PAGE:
DLL load failed when importing a self-built cv2 library in python


The main issue I’m facing is that when I try to import cv2 that I manually built to the python environment, I received an error saying that the DLL load failed. Allow me to tell you the steps I did prior to this point.

I wanted to use Gstreamer with OpenCV, but since OpenCV doesn’t come native with Gstreamer, I had to build it manually from source. Here’s my current setup:

  • Windows 10 22H2
  • Python 3.12
  • Gstreamer 1.24.0 MinGWx64
  • Cmake GUI 3.29.0
  • OpenCV 4.9.0 downloaded from the official site
  • Visual Studio Community 2022 (17.9.4)

I had this guide as reference for my installation.

After I browsed for the source file and press configure, the CMake GUI did some process and this is what it looked like after the process was done

Notice that the values of some names in the Gstreamer section seems to be missing. Also in the Cmake log (lower part), Gstreamer is marked as NO.

I then added “GSTREAMER_DIR” as an entry via the “Add entry” button, pointing to my Gstreamer installation folder. After re-configuring, all of the values are now filled as like this, and Gstreamer is now marked as YES (1.24.0)

Next, I proceed to Generate, open the project in Visual Studio, then build the source as shown in the guide. The final build had 1 failed component (not sure if it’s right to call it a component, but it showed something like this)

========== Build: 94 succeeded, 1 failed, 0 up-to-date, 0 skipped ==========
========== Build completed at 10:44 PM and took 08:27.743 minutes ==========

There were also a few errors as shown in the picture below (the website seems to block me from posting more than 1 image, so let me post it in the comments instead)

But when I checked inside the build\lib\python3\Release folder, there was a .pyd file in it (cv2.cp312-win_amd64.pyd). I then copied this to my site-packages folder in my python installation folder and tried to import it. But the import didn’t work, and it showed this error, saying that DLL load failed. Runtime was in CMD, by the way.

Python 3.12.2 (tags/v3.12.2:6abddd9, Feb  6 2024, 21:26:36) [MSC v.1937 64 bit (AMD64)] on win32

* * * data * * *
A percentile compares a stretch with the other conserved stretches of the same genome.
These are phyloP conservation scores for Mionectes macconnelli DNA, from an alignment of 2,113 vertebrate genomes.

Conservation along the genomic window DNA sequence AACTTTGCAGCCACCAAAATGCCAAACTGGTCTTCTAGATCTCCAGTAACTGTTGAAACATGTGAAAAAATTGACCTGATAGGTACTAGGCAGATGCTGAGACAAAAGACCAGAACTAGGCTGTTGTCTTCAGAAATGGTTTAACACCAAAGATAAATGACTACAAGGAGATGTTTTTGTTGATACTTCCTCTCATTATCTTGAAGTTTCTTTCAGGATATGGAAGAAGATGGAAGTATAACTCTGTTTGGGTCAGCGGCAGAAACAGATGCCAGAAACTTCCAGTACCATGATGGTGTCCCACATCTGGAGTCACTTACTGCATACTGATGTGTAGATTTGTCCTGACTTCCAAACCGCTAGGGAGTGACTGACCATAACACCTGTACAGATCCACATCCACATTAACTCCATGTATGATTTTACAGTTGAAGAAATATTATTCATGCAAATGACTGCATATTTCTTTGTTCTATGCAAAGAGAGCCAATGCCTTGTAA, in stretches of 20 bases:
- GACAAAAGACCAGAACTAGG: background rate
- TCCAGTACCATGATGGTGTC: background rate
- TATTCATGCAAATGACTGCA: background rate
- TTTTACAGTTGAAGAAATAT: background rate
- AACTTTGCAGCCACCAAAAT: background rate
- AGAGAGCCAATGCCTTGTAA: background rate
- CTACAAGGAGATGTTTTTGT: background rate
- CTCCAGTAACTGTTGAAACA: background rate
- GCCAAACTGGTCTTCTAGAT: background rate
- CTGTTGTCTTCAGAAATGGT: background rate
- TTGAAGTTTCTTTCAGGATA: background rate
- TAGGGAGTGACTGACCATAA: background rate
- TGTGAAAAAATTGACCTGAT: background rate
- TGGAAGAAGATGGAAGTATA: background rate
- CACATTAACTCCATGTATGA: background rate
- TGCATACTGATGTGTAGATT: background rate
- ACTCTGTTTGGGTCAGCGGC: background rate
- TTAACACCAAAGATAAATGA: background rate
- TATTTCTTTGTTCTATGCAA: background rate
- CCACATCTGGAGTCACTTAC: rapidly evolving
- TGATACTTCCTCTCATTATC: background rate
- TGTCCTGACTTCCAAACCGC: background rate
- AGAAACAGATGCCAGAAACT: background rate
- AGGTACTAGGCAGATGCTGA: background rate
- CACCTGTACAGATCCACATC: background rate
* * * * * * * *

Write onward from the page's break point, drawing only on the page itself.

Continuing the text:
Type "help", "copyright", "credits" or "license" for more information.
>>> import os
>>> os.add_dll_directory(r"C:\Program Files\NVIDIA GPU Computing Toolkit\CUDA\v12.4\bin")
<AddedDllDirectory('C:\\Program Files\\NVIDIA GPU Computing Toolkit\\CUDA\\v12.4\\bin')>
>>> import cv2
Traceback (most recent call last):
  File "<stdin>", line 1, in <module>
  File "C:\Users\NICE\AppData\Local\Programs\Python\Python312\Lib\site-packages\cv2\__init__.py", line 181, in <module>
  File "C:\Users\NICE\AppData\Local\Programs\Python\Python312\Lib\site-packages\cv2\__init__.py", line 153, in bootstrap
    native_module = importlib.import_module("cv2")
  File "C:\Users\NICE\AppData\Local\Programs\Python\Python312\Lib\importlib\__init__.py", line 90, in import_module
    return _bootstrap._gcd_import(name[level:], package, level)
ImportError: DLL load failed while importing cv2: The specified module could not be found.

I also tried to use process monitoring to check what DLLs are missing. Upon brief inspection, most DLLs have the result of “NAME NOT FOUND”, but a few lines down, that corresponding DLL is loaded from another directory and the result is “SUCCESS”, so I’m assuming there was no problem for those DLLs. However, there is one DLL file that seems to never get the “SUCCESS” result, and it is the opencv_videoio.dll. I noticed that the project name shown in my Visual Studio error list is also similar to this name, so maybe there’s some correlation between them?

What’s weird is that ‘opencv_videoio.dll’ is inside the build folder. I even tried to manually include the build folder using this code